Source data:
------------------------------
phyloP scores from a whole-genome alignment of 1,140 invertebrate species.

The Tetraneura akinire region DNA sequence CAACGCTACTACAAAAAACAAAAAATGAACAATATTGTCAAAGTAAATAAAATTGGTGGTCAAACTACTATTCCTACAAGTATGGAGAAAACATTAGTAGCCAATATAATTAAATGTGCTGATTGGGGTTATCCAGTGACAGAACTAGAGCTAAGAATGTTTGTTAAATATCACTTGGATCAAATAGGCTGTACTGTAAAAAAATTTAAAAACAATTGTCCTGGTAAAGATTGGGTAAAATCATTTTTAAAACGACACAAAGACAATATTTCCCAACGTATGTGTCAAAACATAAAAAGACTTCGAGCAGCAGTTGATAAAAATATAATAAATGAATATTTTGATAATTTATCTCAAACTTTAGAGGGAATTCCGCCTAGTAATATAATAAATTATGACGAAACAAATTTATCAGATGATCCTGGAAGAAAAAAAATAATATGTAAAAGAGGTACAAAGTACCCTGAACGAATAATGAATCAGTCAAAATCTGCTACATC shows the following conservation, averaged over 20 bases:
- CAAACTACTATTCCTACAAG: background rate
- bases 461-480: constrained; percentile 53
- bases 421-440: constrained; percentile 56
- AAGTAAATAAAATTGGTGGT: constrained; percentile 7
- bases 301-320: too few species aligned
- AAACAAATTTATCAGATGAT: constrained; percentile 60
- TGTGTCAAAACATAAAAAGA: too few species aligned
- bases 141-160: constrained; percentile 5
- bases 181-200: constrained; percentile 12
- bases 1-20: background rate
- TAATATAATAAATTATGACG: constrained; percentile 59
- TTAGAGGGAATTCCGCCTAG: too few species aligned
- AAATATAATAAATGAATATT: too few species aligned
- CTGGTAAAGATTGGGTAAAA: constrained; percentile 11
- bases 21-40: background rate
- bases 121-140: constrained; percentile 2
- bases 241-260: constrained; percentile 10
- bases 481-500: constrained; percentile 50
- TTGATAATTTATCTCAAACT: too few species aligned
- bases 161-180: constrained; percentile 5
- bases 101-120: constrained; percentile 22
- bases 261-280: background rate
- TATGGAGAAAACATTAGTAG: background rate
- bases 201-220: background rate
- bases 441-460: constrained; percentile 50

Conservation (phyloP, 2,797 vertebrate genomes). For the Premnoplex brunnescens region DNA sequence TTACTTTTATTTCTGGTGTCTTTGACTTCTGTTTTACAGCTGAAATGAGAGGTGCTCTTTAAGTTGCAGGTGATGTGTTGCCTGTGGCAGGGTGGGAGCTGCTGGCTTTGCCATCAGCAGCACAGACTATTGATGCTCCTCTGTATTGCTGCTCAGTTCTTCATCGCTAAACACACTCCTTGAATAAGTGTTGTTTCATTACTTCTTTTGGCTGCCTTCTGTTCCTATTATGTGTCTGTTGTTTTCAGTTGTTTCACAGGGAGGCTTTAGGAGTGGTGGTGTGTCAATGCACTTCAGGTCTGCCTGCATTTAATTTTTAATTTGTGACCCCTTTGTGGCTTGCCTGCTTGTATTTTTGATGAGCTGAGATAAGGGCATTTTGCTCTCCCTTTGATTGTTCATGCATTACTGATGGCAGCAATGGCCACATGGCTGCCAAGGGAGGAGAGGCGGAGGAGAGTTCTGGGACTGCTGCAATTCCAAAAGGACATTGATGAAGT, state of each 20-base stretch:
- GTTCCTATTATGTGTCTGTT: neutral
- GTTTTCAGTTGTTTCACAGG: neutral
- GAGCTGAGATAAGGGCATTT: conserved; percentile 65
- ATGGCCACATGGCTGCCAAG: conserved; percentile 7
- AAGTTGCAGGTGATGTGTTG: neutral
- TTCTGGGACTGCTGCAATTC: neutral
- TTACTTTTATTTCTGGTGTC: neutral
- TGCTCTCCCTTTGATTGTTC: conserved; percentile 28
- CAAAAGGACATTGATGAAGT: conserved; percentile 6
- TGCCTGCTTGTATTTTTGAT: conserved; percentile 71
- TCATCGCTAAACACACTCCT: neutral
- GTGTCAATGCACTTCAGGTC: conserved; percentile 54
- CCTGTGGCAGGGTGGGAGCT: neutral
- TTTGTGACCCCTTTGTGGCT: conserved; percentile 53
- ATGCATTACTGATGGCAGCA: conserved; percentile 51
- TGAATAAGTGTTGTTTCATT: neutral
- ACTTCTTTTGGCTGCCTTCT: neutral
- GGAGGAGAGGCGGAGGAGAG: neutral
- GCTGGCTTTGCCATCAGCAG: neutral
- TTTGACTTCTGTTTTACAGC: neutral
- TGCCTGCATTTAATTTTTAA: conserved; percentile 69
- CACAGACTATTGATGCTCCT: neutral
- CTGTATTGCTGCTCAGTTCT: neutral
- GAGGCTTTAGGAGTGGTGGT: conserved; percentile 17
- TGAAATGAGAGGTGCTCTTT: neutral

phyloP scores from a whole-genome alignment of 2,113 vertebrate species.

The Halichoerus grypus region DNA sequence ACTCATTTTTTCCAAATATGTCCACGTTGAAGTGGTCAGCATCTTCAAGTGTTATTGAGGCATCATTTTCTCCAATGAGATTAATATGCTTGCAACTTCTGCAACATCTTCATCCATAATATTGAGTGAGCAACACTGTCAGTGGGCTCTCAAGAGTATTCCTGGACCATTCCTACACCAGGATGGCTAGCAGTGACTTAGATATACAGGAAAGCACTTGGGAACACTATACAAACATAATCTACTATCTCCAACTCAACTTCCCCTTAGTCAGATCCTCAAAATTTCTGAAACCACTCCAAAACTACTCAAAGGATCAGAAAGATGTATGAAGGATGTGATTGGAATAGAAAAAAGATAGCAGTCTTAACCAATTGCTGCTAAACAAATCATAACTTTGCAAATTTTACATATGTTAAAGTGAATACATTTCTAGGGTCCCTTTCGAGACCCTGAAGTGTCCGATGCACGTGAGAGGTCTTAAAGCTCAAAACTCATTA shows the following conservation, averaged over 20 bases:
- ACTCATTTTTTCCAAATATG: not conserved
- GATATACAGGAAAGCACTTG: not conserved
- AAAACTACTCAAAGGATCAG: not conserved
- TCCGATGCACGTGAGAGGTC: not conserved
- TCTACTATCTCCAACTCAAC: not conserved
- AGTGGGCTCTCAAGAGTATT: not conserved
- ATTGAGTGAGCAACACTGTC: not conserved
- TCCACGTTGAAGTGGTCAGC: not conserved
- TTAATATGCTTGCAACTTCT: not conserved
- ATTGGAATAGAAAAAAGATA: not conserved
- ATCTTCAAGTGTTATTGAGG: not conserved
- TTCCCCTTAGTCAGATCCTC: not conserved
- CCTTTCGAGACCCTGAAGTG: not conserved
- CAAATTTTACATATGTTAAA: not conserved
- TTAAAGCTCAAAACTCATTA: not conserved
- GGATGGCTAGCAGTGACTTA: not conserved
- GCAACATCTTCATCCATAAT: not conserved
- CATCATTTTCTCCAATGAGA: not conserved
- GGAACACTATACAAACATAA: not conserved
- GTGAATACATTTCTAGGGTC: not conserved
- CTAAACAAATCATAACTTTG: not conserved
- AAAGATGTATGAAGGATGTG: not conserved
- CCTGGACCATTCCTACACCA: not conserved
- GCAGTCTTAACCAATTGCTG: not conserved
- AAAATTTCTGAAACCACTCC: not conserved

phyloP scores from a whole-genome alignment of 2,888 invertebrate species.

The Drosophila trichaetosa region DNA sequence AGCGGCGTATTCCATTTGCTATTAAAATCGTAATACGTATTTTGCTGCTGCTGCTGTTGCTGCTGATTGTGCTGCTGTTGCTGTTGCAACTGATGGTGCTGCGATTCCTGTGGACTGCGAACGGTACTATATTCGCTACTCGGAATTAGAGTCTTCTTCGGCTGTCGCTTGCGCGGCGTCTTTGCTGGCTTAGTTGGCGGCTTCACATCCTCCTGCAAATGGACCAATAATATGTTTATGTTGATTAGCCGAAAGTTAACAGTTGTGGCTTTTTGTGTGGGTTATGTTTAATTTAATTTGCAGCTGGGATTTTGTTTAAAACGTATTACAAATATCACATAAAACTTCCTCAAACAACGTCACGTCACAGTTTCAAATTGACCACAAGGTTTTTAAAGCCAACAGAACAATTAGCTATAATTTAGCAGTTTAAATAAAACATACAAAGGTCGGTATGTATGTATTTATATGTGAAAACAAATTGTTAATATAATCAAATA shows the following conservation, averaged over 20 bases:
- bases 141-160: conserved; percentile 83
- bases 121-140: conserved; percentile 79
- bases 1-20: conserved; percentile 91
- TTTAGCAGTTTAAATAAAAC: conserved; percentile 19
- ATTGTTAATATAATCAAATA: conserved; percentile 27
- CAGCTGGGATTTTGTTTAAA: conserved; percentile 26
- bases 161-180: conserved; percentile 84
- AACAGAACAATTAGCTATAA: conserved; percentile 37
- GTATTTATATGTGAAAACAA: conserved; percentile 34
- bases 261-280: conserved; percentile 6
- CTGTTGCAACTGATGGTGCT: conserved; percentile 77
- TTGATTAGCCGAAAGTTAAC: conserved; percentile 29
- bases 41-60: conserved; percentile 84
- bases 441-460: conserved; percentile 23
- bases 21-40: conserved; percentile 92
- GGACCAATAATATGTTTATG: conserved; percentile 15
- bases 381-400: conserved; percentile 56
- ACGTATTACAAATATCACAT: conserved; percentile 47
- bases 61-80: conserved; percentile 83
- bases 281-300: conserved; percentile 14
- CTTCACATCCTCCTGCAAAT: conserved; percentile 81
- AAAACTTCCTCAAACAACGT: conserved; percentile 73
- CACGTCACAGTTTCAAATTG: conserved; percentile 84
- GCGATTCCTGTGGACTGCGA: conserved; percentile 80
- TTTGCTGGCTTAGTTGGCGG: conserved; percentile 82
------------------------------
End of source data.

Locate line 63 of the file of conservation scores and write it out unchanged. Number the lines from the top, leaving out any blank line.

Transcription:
- TCCACGTTGAAGTGGTCAGC: not conserved